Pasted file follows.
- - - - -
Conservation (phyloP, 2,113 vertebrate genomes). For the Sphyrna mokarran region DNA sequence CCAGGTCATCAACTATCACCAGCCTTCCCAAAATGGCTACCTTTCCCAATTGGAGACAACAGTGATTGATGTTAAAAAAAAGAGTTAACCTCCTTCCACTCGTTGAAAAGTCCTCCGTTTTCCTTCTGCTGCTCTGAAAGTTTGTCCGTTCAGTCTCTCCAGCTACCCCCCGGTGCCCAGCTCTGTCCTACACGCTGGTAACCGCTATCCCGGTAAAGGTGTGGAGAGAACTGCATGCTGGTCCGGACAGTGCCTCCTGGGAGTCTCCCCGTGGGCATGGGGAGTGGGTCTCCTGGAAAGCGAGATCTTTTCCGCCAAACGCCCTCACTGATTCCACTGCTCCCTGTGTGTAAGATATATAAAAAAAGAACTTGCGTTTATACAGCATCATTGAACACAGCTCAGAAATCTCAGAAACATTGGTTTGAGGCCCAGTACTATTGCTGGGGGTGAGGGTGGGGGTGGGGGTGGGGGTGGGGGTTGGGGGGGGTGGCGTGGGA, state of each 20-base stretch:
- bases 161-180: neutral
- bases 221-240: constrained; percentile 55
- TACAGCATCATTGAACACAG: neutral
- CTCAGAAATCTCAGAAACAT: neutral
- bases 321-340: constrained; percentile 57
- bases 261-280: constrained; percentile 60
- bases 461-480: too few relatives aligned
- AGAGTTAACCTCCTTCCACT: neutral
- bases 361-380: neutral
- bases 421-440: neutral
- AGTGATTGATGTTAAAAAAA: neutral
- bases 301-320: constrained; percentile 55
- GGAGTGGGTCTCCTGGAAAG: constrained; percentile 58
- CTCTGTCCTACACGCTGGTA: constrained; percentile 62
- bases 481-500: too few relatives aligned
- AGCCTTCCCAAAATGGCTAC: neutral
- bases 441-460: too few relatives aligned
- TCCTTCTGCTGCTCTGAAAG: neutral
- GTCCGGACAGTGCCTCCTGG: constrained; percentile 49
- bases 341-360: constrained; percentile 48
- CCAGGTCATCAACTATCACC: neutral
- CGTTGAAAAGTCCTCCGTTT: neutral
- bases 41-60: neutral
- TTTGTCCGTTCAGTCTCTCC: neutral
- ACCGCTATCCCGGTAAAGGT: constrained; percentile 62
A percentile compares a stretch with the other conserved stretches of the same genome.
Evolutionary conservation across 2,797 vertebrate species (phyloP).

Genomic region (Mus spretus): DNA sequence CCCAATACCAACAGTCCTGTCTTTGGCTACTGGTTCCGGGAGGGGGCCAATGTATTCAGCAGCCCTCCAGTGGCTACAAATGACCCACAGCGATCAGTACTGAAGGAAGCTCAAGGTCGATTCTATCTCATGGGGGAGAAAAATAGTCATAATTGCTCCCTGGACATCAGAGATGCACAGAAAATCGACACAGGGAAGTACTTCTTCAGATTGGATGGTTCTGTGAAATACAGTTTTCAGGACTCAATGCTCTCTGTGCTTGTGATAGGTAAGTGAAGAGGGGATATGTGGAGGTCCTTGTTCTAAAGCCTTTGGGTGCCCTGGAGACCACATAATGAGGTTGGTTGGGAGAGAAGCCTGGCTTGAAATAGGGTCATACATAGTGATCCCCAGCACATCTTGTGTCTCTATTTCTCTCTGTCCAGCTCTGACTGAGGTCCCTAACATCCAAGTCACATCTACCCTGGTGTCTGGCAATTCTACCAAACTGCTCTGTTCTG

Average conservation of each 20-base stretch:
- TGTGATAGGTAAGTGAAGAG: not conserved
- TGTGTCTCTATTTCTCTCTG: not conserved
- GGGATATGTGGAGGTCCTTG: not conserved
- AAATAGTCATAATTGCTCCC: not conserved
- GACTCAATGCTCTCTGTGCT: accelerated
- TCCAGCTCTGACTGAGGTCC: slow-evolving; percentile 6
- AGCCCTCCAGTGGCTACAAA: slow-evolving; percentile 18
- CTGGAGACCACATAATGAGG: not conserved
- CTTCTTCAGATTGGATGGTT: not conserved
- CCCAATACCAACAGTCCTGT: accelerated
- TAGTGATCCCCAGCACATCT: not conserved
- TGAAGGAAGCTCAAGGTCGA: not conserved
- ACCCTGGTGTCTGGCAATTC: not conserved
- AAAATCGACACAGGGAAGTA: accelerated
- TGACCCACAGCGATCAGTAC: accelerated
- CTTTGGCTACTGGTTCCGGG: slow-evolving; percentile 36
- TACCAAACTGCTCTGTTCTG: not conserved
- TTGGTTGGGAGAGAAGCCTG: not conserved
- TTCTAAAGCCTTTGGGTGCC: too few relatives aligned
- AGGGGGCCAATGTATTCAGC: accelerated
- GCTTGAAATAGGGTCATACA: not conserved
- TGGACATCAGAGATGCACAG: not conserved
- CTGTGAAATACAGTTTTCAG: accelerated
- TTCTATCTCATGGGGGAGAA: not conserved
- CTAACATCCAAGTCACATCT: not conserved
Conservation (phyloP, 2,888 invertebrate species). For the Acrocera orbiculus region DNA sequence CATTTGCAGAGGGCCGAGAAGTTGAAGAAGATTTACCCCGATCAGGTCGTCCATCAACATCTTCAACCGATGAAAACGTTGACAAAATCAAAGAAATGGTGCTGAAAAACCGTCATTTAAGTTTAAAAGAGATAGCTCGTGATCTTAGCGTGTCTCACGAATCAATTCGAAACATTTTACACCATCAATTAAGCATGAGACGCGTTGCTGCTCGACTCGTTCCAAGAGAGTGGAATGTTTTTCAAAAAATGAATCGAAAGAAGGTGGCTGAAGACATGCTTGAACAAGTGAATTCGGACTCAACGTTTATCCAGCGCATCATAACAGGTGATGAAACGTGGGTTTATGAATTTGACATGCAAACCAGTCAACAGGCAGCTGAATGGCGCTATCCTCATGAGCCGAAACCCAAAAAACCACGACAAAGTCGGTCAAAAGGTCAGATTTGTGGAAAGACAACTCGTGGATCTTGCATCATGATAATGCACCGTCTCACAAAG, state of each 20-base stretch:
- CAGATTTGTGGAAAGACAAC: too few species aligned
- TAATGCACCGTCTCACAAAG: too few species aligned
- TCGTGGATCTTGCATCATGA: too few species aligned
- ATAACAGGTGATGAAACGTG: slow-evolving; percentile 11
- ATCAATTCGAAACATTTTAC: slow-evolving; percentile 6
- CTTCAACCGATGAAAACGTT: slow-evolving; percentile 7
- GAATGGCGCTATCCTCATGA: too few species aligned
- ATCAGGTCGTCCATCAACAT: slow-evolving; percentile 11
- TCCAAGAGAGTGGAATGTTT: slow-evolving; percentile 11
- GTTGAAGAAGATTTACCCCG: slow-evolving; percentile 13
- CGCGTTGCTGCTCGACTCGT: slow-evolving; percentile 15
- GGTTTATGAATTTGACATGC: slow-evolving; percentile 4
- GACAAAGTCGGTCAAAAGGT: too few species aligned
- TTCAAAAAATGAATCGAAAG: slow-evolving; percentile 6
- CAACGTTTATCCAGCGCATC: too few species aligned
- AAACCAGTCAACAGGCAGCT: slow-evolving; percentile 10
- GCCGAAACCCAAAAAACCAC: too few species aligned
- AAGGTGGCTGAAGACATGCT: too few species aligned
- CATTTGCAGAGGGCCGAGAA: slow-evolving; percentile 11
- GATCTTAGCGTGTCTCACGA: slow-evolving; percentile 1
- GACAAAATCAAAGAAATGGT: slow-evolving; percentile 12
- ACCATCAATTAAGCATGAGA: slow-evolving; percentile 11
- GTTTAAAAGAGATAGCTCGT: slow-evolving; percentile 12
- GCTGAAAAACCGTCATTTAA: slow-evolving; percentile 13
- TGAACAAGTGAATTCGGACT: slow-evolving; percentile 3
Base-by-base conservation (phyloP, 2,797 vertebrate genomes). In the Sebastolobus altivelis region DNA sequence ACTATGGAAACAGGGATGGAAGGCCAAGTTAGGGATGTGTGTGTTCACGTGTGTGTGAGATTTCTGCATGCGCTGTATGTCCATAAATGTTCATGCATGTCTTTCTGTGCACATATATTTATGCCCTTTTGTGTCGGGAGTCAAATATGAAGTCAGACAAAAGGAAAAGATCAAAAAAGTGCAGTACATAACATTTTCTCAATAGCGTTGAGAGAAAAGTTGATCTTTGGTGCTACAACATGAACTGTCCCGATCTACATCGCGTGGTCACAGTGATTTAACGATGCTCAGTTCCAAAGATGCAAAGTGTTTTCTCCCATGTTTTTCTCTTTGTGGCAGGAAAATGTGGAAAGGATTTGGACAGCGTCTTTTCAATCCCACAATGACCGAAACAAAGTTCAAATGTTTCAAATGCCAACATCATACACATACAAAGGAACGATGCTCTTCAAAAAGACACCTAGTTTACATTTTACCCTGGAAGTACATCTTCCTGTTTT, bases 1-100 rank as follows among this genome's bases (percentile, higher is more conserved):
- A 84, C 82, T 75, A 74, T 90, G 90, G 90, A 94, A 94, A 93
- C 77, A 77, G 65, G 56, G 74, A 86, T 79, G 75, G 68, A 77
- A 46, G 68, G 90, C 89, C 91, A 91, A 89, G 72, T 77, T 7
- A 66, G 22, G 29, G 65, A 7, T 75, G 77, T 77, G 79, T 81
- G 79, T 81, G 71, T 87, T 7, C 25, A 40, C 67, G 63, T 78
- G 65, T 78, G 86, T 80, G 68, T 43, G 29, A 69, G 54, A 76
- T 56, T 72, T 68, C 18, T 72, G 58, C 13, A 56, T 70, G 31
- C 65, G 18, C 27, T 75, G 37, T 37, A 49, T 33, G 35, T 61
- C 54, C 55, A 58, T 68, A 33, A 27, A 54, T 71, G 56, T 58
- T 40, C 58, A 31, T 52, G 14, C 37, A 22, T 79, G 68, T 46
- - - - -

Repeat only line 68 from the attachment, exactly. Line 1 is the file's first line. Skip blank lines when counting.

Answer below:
- GGTTTATGAATTTGACATGC: slow-evolving; percentile 4